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The Complete Guide to Product Adoption: from Product Life Cycle to Customer Decision Journey

Editor's Note: Take a look at our featured best practice, Product Lifecycle (34-slide PowerPoint presentation). Product Lifecycle Analysis is an invaluable tool for developing a robust product marketing strategy. Marketers and strategists can use this analysis to predict sales growth, associated customer and competitor behaviors, and, in turn, devise the appropriate product marketing strategy. The Product [read more]

Also, if you are interested in becoming an expert on Strategy Development, take a look at Flevy's Strategy Development Frameworks offering here. This is a curated collection of best practice frameworks based on the thought leadership of leading consulting firms, academics, and recognized subject matter experts. By learning and applying these concepts, you can you stay ahead of the curve. Full details here.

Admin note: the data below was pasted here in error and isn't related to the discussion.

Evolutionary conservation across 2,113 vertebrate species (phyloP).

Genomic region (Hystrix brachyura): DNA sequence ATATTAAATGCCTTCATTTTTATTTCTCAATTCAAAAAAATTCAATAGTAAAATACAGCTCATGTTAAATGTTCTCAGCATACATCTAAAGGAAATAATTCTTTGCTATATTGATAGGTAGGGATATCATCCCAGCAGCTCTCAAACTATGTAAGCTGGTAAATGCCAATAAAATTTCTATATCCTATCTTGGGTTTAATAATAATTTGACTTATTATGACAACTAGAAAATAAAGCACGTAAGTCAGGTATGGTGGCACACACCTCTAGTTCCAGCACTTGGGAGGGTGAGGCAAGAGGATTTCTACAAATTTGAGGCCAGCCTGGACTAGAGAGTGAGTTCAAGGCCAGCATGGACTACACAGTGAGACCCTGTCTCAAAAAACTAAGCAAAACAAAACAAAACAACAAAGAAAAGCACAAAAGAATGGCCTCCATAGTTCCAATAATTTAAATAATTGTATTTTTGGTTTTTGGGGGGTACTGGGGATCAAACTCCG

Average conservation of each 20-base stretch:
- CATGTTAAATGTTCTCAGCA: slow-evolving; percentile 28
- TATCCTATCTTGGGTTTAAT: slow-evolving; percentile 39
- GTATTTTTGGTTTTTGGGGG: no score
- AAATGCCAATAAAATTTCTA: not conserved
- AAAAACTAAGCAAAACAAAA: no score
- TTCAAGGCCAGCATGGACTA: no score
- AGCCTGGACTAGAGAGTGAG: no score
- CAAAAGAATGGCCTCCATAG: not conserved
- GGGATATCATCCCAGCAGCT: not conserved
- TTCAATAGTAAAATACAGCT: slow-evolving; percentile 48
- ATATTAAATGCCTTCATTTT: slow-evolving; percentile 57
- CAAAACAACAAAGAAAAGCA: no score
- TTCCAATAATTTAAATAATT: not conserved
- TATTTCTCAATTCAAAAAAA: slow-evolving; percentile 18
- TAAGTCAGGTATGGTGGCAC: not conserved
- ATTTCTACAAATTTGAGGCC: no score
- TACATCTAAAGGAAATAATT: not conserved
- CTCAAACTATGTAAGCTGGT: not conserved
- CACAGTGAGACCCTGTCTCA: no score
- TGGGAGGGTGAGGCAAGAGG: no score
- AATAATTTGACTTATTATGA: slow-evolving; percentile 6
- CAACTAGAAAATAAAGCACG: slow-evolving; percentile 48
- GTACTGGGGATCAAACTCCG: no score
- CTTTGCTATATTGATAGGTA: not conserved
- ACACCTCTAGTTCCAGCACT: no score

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Product Adoption is a compelling and important topic.  It affects every single business.

There are numerous whitepapers, frameworks, and discussions focused on Product Adoption.  They discuss various elements, from market conditions to product attributes to tactical engagement.  The purpose of this article isn’t to present anything new.  Rather, it’s an attempt to synthesize various established frameworks from reputable strategists and businesses to present a comprehensive, holistic look at Product Adoption.

Let’s start at the highest level–the market.

1. Select the Right Market Segment